Cycling Related Video's


Saturday, February 20, 2010

...Do it yourself

Click the Pictures to visit the relevant sites.

So you've had a good look around all the trailers and you think you could build something to better suit your needs. At the simple end of the scale you could make something like the Traileron (pictured top) which is sadly out of production now since the tragic Hurricanes & flooding in it's home town of New Orleans. It's a bit of PVC pipe drilled through to slide onto your saddle stem and semi drilled to provide a notch for the handle of your golf or shopping cart to sit in. It will even fit a four wheel garden truck if the truck has a ] shaped handle. Both ends have heavy duty rubber bands fitted for security and stiffness.
For a simple cart you could just cut out a piece of marine ply and mail order a parts pack from Bicycle R Evolution in the States. Stub axles and a hitch to fit to the rear axle of your bike are included as are the (rather small and rather plastic) wheels.

In my opinion the best axles for bike-trailers are wheel chair stub axles as these are durable and are designed to be mounted outboard of the vehicles frame for a stable, wide track, (track= measurement between wheels). A variation on this arrangement is used on the Carry Freedom Y frame trailer which uses wheelchair wheels but Carry freedom machine their own axle ends to fit.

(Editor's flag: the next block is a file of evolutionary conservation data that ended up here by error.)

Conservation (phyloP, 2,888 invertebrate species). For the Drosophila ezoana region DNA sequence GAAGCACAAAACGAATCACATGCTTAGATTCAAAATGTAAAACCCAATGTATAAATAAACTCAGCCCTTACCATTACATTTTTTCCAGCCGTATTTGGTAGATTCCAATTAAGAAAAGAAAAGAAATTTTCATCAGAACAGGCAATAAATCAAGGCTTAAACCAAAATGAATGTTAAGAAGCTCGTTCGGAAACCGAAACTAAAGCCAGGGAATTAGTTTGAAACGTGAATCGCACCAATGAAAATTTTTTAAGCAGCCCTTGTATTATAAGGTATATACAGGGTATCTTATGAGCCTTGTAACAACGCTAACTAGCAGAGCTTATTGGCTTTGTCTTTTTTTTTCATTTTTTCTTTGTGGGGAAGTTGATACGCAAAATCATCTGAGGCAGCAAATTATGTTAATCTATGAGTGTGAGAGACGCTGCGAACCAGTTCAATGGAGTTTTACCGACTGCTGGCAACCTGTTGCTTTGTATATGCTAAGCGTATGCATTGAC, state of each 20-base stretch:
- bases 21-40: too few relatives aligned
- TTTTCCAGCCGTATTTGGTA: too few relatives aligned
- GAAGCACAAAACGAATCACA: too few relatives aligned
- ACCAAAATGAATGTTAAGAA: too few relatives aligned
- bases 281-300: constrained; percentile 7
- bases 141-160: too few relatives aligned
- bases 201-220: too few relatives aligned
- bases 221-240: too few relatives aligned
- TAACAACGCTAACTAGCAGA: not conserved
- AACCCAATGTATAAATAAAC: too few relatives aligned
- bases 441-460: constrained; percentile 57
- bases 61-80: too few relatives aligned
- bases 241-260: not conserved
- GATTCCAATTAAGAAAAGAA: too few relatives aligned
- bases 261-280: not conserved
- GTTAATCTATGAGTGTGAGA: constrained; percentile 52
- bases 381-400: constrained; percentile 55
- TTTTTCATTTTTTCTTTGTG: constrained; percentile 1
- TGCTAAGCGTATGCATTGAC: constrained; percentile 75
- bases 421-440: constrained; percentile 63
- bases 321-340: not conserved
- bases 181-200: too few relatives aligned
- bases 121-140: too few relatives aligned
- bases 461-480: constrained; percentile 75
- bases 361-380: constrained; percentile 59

Wheelchair wheels have push button centres which release the wheels from the axles to facilitate easy tyre changing or transportation of the trailer in a bag.
Obviously bike or pram wheels can be used. I means that just like your bicycle front wheel it needs supporting from both sides. I have seen scrapped front forks used horizontally for this. Otherwise you need to design your frame something like the camcart chassis. The Camcart frame is all steel and attaches to the bike via a high hitch. The hitch in itself is novel. It's a half size version of the 50mm ball hitch that every caravanner is familiar with. It bolts via two flat plates through the A formed at the top of the saddle stays of your bike. The Burley Flatbed also uses this double tube approach to mounting the wheels and it's Burley's picture which shows the best detail.  Many approaches and materials have been used including steel, aluminium, pvc pipe, wood and bamboo. I'll leave you for now with some pictures and a video to give you some designs to think about and will return with some more sources of plans, parts and "How to" videos in the next blog. Please email or comment if you have any queries, information and or photo's for inclusion in this series.

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